I recently hired and paid a graphics designer with my own money to create a flyer advertisement for the business I work for and I am supposed to be paid back at some point in future but in the meantime I am being told I cannot show the flyer to anyone outside of the company until it is printed because it is company property. So for example if I had a potential customer i cannot show them the flyer to help get them to sign up with the business. I also work for no salary. $0 P/M because the company is not actually earning any money at this time and cannot afford to pay employees. Not even the head of company is making money at this point. So my question is until the company repays me for my expenses who actually owns the rights to the flyer/design myself or the company?
There is really not enough information to give you an answer. You say that you are an employee, but you are not getting paid. That may violate the minimum wage laws. Generally, companies are not permitted to hire someone and not pay them. Plus, it sounds like you are in sales. Does the company permit you to use marketing material that you create or does everything have to be approved before it is used?
As for the copyright issue. A copyright was created as soon as the creator put pen to paper. The issue, as you point out, is who owns the copyright. Generally, if an employee creates something for an employer, the creation becomes property of the employer and the copyright would be owned by the employer upon creation. However, an independent contractor and any other person that holds a copyright, owns the copyright to the work until they transfers the copyright. Generally, this must be done in writing. If you had a written agreement with the graphic designer that this was a work made for hire, and he was in fact working for you, you would own the copyright until you transfer it to your employer.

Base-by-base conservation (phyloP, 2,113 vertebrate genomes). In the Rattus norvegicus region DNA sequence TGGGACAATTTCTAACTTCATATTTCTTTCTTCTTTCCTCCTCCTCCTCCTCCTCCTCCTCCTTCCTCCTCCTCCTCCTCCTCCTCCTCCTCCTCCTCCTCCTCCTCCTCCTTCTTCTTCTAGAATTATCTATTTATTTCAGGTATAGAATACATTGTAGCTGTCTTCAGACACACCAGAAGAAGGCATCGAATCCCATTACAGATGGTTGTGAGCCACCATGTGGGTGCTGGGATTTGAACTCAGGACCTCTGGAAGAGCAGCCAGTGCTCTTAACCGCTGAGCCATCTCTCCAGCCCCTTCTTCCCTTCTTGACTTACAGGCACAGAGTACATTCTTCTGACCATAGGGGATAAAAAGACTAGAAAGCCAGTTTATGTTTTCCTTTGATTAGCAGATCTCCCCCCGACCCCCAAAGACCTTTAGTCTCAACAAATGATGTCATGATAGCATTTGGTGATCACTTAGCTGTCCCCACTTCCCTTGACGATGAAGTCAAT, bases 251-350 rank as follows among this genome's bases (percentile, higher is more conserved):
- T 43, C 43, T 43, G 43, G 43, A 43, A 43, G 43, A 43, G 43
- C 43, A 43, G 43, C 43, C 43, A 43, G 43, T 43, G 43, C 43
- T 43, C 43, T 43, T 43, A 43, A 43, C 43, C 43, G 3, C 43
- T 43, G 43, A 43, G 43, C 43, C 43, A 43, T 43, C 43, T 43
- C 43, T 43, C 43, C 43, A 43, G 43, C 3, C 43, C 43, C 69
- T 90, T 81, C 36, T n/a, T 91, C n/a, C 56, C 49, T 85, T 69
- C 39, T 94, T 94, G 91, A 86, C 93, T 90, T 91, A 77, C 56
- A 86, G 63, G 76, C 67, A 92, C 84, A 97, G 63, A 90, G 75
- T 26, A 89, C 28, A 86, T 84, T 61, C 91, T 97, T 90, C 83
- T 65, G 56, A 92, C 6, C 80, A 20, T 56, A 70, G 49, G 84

One other issue you may be overlooking. Does the flyer contain your employer's trademarks?
You need to seek out an intellectual property lawyer. Take him the flyer and any written correspondence you have with your graphic designer and your employer (emails, text messages, contracts, letters, etc.). Also, if you have an employment agreement, and an employee handbook, you should bring those. The lawyer, after reviewing all this material, can tell you what your rights in the flyer are.
Or, you could just wait for your employer to OK the use of the flyer and it will not cost you any lawyer fees and will most like not cost you your job.
The prior answer hits all the key point and most importantly, the key issue: from a practical standpoint, is this the type of issue that you want to spend additional cash on with an attorney? It may or may not be, that's a matter for you to decide.
As already noted, whether you are an employee or contractor is relevant. If you have a contract with the company, (employment or independent contractor agreement) it may contain terms that are determinative. It's also relevant whether you were acting on your own initiative when you had the flyer created vs. if you were acting as the agent of the company at the time. Also, the content of the flyer is relevant (whether it's something you designed entirely on your own vs if the flyer contains information provided by the business or the business's logos, TMs, and other intellectual property). Another point that is also missing from your information is whether you are an owner (member if LLC or shareholder if this is a corporation)? If yes, you would need to consider the impact of the company's bylaws or operating agreement.
In any case, far more information would be required in order for an attorney to get you a proper answer.
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